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HAWAIIAN PETREL } Pterodroma sandwichensis

RANGE: Central Pacific; breeds on the Hawaiian Islands

STATUS: This bird is classified as Endangered under the U.S. Endangered Species Act.

THREATS: Predation by introduced mammals, development, light pollution, collision with power lines, ocean pollution and disturbance of breeding grounds

This mysterious, rarely seen petrel is among the ocean's most wide-ranging marine species. Locally known as 'ua'u for its haunting, nocturnal call, the bird is an attractive, large, dark gray-brown and white petrel, easily distinguished by its prominent black hood and striking white forehead. While at one time this petrel’s nesting grounds ranged throughout the Hawaiian Islands, threats to its nesting habitat have restricted it to five high-elevation locations, two of which are in jeopardy. The species’ limited distribution and decline primarily result from predation by introduced mammals and urbanization. During the fledging season in Kauai, critically imperiled Hawaiian petrels heading to sea are attracted to bright lights in and around the lights of luxury resorts, which are situated on coastal bluffs on the north shore of Kauai, an important seabird flyway. Light pollution from resorts is the leading cause of deaths and injuries of imperiled seabirds in Kauai, while bird collisions with power lines are another cause of mortality — and the Center is working hard to save them from both threats.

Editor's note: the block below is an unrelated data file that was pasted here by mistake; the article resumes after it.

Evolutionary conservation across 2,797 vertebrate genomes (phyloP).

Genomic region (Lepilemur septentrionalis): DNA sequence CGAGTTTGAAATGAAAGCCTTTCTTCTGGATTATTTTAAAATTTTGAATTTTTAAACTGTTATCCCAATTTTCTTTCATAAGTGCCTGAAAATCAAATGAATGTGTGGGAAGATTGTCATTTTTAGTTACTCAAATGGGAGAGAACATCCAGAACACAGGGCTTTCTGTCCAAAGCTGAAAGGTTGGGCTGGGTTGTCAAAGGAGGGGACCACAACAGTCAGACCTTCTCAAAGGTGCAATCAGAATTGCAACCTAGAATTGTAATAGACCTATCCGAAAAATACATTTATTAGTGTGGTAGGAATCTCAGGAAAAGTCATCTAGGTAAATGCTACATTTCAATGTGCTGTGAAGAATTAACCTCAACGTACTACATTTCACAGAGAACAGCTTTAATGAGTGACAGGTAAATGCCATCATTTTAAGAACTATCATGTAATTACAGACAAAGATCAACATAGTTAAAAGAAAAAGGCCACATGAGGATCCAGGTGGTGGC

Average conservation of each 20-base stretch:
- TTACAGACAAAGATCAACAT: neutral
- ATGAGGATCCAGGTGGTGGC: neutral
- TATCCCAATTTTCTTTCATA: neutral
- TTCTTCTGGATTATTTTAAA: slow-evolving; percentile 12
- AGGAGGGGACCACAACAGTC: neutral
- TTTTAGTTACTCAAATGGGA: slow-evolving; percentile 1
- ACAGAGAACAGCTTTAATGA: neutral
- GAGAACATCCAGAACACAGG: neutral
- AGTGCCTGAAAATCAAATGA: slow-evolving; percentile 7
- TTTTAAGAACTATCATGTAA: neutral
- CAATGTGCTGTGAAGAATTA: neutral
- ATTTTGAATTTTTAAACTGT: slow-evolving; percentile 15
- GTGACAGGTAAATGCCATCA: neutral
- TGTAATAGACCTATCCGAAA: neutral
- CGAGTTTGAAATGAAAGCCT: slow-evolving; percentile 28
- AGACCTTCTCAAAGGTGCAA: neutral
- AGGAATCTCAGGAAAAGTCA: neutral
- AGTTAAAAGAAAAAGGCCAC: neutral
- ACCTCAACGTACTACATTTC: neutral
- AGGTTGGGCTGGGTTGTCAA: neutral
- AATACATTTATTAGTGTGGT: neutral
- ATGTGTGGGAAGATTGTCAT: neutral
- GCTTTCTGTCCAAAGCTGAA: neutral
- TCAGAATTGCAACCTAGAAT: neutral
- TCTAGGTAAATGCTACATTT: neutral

Photo by Hadoram Shirihai, contributed by Photographic Handbook of Birds of the World, Jornvall & Shirihai, A & C Black, London